I'd just reverse the capacitor (as you say it's the wrong way round), but nothing else is needed - particularly as the supply is only 5V - main issue would be reverse Vbe breakdown, but the transistor is rated at 6V.
I haven't it but a friend of mine that asked me to draw this pcb has one.
This is the project (in italian language) using a vintage transceiver:
I think I will use an Arduino nano board as a component to semplify the pcb design.

p.s. do you have any idea why 2 different kind of npn bjt were used? Couldn't I just use P2N2222A?
BC337 is higher power, so can switch a larger load than the BC547, the P2N2222A should be fine for both (as it's similar to the BC337) - although I suspect the BC547 would be fine for both as well.
 

Lucky-Luka

Member
OK, I've tried to redesign this board using an Arduino Nano board.
This project has a remote i2c sensor (BME280). I have place pullup resistors in its cable connection. Is it ok?
Are the polarities of the capacitors in the radio_mic section ok?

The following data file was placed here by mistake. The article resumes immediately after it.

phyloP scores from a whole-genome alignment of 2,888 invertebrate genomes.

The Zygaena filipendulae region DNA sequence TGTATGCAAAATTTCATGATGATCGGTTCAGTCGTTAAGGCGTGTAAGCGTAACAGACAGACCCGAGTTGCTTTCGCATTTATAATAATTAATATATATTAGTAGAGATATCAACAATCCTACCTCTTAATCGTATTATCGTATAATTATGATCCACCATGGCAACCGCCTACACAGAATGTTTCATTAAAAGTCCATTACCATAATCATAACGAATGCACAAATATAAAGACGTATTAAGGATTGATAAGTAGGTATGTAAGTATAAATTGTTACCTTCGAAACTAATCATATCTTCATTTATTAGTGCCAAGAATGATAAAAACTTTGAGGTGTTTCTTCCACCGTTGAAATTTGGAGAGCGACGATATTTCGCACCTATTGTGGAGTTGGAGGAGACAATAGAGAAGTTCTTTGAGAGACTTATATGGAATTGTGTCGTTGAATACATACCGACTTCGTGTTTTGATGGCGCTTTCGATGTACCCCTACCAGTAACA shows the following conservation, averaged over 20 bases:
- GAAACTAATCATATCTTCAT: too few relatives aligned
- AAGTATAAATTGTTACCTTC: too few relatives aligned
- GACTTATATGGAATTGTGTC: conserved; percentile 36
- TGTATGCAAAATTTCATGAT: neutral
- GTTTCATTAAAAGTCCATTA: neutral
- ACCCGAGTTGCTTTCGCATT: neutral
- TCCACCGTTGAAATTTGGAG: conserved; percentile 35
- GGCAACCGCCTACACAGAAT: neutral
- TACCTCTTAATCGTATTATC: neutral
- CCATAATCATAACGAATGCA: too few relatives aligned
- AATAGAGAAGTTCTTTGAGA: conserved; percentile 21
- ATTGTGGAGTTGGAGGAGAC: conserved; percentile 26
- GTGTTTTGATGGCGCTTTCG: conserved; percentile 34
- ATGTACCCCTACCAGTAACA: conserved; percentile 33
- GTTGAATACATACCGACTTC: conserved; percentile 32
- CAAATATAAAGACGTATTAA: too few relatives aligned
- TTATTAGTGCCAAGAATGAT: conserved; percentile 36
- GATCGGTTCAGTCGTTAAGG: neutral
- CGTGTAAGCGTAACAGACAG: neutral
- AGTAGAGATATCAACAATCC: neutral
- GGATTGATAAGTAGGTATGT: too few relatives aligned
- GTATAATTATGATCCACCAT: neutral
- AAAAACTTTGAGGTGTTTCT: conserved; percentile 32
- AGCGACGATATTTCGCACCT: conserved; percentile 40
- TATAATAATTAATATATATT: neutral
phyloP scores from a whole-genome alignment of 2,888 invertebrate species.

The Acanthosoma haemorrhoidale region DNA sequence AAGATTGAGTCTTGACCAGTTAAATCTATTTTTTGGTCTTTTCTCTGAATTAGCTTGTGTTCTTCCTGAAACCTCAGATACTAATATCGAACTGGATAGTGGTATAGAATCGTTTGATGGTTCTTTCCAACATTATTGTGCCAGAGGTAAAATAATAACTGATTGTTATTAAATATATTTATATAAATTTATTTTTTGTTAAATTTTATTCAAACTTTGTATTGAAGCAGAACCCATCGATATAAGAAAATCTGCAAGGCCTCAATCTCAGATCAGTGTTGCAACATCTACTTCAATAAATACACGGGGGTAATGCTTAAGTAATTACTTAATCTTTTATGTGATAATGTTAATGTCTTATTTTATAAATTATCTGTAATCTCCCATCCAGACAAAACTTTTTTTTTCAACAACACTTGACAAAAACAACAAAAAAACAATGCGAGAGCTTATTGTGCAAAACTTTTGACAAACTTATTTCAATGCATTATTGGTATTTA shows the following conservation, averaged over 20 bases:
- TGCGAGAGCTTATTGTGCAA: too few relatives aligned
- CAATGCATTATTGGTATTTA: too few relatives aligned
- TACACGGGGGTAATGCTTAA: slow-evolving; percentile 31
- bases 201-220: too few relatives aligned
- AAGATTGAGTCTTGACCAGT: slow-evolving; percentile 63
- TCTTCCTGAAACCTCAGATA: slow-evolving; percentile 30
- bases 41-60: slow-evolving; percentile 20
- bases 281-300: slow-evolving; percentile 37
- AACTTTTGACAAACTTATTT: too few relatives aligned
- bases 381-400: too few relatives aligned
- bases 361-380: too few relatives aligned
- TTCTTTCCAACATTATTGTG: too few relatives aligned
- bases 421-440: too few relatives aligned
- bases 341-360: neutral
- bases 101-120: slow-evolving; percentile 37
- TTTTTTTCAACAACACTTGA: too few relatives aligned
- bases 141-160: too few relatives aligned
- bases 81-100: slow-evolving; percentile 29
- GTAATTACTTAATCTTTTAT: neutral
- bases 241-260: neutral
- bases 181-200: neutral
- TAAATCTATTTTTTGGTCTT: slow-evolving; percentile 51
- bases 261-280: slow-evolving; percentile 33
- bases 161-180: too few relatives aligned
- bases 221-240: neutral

Do you see any major flaws?
Thanks
 

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rjenkinsgb

Well-Known Member
Most Helpful Member
It seems OK from a quick look.

I would definitely add a diode in series with Q4 collector. It should never matter - the same as the entire TX time limit circuit....

But if you are including that, it seems daft leaving the slightest possibility that it will not work as intended.

You could just relocate D4, as I cannot see how that one ever does anything possibly useful.
(Possibly an earlier version did not include Q4, so it was to protect the MCU pin, in which case it was required - but not now, with the transistor there).
 

Lucky-Luka

Member
It seems OK from a quick look.

I would definitely add a diode in series with Q4 collector. It should never matter - the same as the entire TX time limit circuit....

But if you are including that, it seems daft leaving the slightest possibility that it will not work as intended.
I haven't understood what you mean.
Is it ok to move D4 like I did? Why is it important to put it in series with Q4 collector?
Thanks